It is a worrying fact that in the past few years the amount of students we see graduating with a degree in teaching or students planning a career in teaching has been rapidly declining. Teaching is at an all-time low, with student population still on the rise. This is an extreme situation and one that needs to be rectified as soon as possible before it starts to affect the quality of education, and subsequently, our children.
So why is teaching at an all-time low? And what can be done to help stop it?
The Burden of Teaching
It is a common misconception that teachers have it easy. Many people who stand by this statement are merely looking at the official ‘hours’ on the board, including the paid 12 weeks holiday a year. Well let us wipe the board clean for a moment. You need to take into account the hours spent preparing lesson plans, organising seating, setting homework, grading homework, assessing each child’s individual progress, compiling reports for governing bodies, preparing for Ofsted inspections, teachers meetings, parent’s evenings, the list goes on. All of these factors are done outside of the normal ‘teaching hours’ which are, quite rightly, reserved for actually teaching.
This can lead to an immensely stressful job which, while incredibly rewarding, also seems to be vastly underappreciated and taken for granted. Teachers are in desperate need of assistance, with classes growing in size every year and not enough time to help each individual student. The simple solution is that more teachers are needed. If the burden of teaching is shared, teachers will have more time to grade homework, to work with individual students, to create valid lesson plans and all the rest.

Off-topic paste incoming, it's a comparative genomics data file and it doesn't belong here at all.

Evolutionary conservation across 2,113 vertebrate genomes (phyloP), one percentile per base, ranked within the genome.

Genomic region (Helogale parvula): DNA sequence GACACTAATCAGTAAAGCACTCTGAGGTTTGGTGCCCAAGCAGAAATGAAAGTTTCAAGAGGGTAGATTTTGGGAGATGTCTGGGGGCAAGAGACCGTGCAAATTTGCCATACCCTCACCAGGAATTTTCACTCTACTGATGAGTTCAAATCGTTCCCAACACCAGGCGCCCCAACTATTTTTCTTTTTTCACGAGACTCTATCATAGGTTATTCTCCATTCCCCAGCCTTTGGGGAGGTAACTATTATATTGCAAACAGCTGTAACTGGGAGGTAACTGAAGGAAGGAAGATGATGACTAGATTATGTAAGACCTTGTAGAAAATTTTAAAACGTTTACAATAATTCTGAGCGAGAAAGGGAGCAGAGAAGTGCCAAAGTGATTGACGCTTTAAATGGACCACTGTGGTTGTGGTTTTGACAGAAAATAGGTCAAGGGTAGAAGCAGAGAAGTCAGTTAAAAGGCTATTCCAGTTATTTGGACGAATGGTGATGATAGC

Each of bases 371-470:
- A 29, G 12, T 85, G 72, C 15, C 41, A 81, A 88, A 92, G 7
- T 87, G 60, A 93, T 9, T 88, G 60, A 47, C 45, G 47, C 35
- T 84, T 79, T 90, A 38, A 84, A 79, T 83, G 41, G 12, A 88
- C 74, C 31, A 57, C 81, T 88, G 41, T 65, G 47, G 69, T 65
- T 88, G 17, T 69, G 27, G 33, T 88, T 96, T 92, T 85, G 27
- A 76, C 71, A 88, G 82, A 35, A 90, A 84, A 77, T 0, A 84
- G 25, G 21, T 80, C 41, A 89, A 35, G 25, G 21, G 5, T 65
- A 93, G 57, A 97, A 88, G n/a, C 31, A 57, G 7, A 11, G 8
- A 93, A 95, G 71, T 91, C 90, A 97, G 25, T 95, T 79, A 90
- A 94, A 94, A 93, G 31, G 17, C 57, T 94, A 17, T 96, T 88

While this is a situational observation, there have been murmurings among the national teaching body that it almost feels as if less responsibility is placed on parents and more on teachers to teach their children in order to prepare them for the adult world. This should not be the case. If teachers are the sole ‘teaching figure’ in a child’s life, then they are missing out on a whole host of social experiences and encounters that a teacher cannot give each child in the space of 7 hours a day.
Teachers very much feel as if it has become an ‘us versus them’ mentality, when talking to children and parents, the teams being child and parents vs teachers. The balance should be corrected in a way that teachers and parents share the responsibility of teaching their children right and wrong, basic curriculum, the importance of homework etc. etc. They have to present a united front, otherwise any work the teacher does into educating a child will not be reinforced when they go home.
How can children expect to absorb information if it is not being backed up in any way? The parent needs to back their teachers up in the lessons they give at school so that it sticks in the child’s mind. If you learn a lesson once, how likely are you to remember that lesson? Now think about learning this lesson in a room full of distractions. It will be hard for children to solidify their lessons if parents are not helping on their end. It is a shared responsibility.
Inspiring Children to Become Teachers
All the responsibilities set aside, teaching is a thoroughly rewarding job and if you happen to love kids, it is incredibly satisfying to watch them overcome their own challenges, even if it is something as simple as adding five and three. We need to inspire children and young adults to consider teaching as a major career choice.
There is a lot of stigma associated with being a teacher. The saying ‘those that cannot do; teach’ brings negative connotations about going into a career in teaching. However there are children who display natural teaching qualities and it is important to encourage these and let them know that teaching is a valid and well respected career option.
The bottom line is, only time will tell whether or not this decline will have a lasting effect on the quality of our education. But it is no secret that teachers in our current society are struggling with the work and expectations heaped on them. After all, they are educating the next generation.
Article provided by Mike, working with Axcis Education Recruitment.
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